As Global Chief Technology Officer, Marc Price accelerates MATRIXX Software’s worldwide growth through key software and solutions delivery initiatives. He works closely with the MATRIXX executive leadership, engineering and product management teams to drive industry-leading technology into the market and spearheads strategic engagement with key customers and partners. With almost thirty years of experience in the telecommunications market, Marc has held pivotal roles during the establishment of the real-time charging model, the changing landscape of digital transformation and the move to hybrid clouds and IoT. Prior to joining MATRIXX, he worked for Openet serving as CTO for the Americas where he led initiatives for software development, systems consulting and business development.

5G pricing: the best is yet to come

Telecoms.com periodically invites third parties to share their views on the industry’s most pressing issues. In this piece, Jennifer Kyriakakis, Founder and VP of Marketing at Matrixx, explores best practice in the pricing of telecoms services in the 5G era.

The advent of 5G technology will bring a monumental shift in how traditional telcos operate their business. In the run up to full scale 5G deployments, many forward thinking telcos have launched digital brands. These are essentially 100% digital versions of their businesses packaged as a different brand. Many of them are using their digital brands to experiment with customer experience, service offerings, and business models that will become mainstream with 5G. The theorem: If we don’t have the pricing models and business infrastructure in place to properly extract value from a 5G offering, we’ll end up losing out to the next wave of OTT players. So let’s figure it out now, before the networks are in place.

As operators debate how best to price 5G, some early examples, such as Three in the UK are offering 5G at no additional cost to current 4G plans. The idea seems sound as a starting point, particularly as there is little 5G network availability and devices haven’t yet caught up. But does it make sense in the medium to long term, or do these tactics risk further devaluing the very asset that differentiates them? Are these early pricing models really strategies for 5G, or merely placeholders as telcos continue with transformation efforts that will set them up to compete with OTTs and digital players?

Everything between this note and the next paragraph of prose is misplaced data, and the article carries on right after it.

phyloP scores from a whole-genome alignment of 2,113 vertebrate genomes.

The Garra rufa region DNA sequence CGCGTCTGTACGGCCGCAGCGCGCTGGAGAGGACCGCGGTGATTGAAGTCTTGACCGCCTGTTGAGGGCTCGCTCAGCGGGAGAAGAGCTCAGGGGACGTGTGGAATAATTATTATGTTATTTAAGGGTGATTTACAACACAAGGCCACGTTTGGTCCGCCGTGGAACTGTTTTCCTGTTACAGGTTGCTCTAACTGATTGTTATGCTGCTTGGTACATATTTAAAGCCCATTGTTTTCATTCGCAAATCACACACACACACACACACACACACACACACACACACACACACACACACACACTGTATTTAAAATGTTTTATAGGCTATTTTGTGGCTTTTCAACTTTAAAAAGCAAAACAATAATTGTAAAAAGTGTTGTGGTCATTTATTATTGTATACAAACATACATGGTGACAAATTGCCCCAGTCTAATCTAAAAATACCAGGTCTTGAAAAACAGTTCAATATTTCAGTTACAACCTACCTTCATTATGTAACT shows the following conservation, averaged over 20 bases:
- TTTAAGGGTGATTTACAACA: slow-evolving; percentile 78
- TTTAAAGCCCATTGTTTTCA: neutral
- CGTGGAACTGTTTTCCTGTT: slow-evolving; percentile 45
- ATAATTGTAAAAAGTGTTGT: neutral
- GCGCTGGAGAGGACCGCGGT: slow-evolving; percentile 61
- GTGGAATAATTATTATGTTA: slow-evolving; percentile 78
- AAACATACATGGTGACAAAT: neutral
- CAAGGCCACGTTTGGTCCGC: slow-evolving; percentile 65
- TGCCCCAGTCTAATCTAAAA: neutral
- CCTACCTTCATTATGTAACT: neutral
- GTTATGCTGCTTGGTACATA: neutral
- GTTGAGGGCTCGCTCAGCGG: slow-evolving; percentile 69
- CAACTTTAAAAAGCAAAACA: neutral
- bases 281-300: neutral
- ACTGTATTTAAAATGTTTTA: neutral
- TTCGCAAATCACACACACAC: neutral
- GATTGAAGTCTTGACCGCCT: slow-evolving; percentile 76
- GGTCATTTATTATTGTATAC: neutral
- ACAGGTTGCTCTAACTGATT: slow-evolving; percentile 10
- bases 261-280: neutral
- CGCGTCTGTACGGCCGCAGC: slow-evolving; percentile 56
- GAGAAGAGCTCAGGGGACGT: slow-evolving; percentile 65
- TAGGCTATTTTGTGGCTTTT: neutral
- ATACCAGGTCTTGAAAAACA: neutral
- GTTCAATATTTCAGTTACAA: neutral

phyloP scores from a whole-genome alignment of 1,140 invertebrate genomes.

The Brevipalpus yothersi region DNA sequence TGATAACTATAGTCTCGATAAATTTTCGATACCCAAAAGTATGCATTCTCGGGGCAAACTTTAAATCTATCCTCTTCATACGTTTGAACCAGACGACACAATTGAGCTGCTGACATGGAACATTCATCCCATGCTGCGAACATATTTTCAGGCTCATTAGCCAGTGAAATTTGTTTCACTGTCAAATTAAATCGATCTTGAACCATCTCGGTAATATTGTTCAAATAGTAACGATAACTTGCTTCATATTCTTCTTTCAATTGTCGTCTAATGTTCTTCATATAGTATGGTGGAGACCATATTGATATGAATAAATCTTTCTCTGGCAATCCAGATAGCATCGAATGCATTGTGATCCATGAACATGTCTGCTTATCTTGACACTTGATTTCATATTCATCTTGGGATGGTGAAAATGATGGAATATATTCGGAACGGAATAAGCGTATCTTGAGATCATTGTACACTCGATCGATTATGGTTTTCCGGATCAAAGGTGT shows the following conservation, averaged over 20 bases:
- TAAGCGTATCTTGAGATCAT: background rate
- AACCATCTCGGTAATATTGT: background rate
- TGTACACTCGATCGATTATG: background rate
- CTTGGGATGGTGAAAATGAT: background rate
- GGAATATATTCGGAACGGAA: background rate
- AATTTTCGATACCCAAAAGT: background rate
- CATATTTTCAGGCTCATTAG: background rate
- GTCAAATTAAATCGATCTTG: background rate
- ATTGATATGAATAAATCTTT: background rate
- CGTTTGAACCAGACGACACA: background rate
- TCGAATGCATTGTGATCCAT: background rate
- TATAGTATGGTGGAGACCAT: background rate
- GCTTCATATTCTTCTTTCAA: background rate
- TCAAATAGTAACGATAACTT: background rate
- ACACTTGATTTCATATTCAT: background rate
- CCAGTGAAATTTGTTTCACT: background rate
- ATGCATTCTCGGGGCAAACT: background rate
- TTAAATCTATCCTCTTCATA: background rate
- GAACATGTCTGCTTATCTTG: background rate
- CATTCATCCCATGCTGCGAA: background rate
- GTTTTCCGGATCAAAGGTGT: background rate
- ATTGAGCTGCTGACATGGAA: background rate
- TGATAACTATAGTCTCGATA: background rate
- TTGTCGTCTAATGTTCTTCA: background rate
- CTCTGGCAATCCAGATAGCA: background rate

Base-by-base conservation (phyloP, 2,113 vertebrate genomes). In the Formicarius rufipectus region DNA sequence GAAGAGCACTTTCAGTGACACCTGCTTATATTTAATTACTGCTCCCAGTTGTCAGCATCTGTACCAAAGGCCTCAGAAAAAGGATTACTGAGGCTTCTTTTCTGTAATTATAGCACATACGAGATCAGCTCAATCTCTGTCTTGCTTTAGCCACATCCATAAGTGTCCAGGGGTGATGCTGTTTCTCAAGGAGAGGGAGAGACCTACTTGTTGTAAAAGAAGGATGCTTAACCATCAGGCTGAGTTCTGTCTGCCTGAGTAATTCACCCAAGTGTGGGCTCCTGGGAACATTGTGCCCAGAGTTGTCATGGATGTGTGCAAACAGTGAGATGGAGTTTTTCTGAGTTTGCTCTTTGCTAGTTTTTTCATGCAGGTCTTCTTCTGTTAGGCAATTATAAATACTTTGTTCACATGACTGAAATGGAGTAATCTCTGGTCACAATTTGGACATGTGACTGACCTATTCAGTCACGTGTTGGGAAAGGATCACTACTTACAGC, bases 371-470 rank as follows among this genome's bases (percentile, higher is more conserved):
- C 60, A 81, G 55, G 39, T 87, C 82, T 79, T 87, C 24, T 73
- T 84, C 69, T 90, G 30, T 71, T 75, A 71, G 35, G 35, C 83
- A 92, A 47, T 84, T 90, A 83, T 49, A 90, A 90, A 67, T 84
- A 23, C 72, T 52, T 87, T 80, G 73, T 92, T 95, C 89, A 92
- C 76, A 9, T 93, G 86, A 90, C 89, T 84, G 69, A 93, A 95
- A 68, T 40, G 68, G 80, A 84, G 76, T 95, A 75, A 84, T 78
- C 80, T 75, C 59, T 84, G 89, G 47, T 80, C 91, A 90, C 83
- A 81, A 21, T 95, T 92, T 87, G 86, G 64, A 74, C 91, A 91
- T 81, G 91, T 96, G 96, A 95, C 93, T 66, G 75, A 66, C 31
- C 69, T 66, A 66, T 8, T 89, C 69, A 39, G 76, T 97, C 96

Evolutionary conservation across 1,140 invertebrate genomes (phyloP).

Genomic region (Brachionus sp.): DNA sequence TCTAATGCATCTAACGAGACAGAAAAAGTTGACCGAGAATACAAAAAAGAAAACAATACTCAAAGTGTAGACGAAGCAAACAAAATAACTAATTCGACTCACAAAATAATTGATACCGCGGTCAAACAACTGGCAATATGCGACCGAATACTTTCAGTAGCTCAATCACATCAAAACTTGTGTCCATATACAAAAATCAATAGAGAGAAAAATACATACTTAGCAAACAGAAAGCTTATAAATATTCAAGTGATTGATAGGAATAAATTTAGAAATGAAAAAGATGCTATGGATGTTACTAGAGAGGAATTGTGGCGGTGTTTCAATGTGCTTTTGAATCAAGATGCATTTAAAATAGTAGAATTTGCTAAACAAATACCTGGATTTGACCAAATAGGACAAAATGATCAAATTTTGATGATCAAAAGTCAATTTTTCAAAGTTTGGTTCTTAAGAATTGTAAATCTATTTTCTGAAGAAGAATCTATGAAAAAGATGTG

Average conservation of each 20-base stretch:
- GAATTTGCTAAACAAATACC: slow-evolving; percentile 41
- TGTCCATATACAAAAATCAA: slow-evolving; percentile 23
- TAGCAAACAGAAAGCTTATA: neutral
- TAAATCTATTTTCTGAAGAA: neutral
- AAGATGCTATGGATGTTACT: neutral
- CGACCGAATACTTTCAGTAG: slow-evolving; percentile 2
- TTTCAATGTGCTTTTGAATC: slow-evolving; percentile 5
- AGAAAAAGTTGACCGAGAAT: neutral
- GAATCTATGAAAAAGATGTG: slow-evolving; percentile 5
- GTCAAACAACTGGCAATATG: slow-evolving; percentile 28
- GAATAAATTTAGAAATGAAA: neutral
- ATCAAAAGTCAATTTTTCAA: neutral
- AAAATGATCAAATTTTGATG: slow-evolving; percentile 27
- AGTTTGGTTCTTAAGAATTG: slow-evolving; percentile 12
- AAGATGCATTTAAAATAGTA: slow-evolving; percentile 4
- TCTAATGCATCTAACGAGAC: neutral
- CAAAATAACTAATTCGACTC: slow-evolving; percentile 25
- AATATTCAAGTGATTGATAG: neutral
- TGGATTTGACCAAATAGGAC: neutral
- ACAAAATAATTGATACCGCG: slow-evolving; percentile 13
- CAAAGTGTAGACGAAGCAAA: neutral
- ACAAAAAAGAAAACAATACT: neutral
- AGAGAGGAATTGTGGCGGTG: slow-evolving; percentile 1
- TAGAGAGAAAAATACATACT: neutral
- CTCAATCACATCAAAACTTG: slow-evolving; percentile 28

Operators have a powerful opportunity to create a competitive advantage with their 5G offering. Getting the pricing model right is a strong place to start. With the industry already throwing different pricing models at the wall, which one will stick?

The Pay-for-Speed approach

This approach started in some markets with 4G and while it’s simple and straightforward for the consumer, it also sets the precedence that speed is the only value lever telcos have to offer. For example, Vodafone became the first UK network to offer unlimited 5G data plans. Ditching the monthly data allocations, Vodafone offers three speeds; 2Mpbs, 10Mpbs and then the fastest speed possible. People have the choice on how fast they want to download or stream content.

If you are a super user or have a family of six who are always on their phones, it makes sense to pay for those faster speeds. If you are in retirement, don’t necessarily have a job in tech or could care less about YouTube, then having the choice for lower speeds may be a good option.

But is this model sustainable? When in the future, the amount of data – everything from gaming to connected home, health apps, IoT, streaming video and more -could outweigh the speed? Would an operator lose a revenue opportunity on super users who take advantage of accessing large amounts of data at the fastest speeds?

The Rewards approach

Others are taking an ecosystem approach banking on potential new revenue streams by creating value-added services, which often come to life through rewards-based programs. These programs offer incentives such as discounts, coupons and first-access to concerts and movies, to entice users and make the app experience more sticky. By building loyalty around an ecosystem now, as 5G services arrive they have established channel relationships with partners who will be leveraging 5G in the future for AR/VR services and are actively participating in the revenue chain.

Verizon’s Up Program is a great example of this, as they offer discounts and rewards on technology, dining, sports experiences and stage-side concerts. They tout deals monthly and even daily, driving people to check in on the app frequently. Once there, they encourage users to manage their services, often upselling them on new benefits.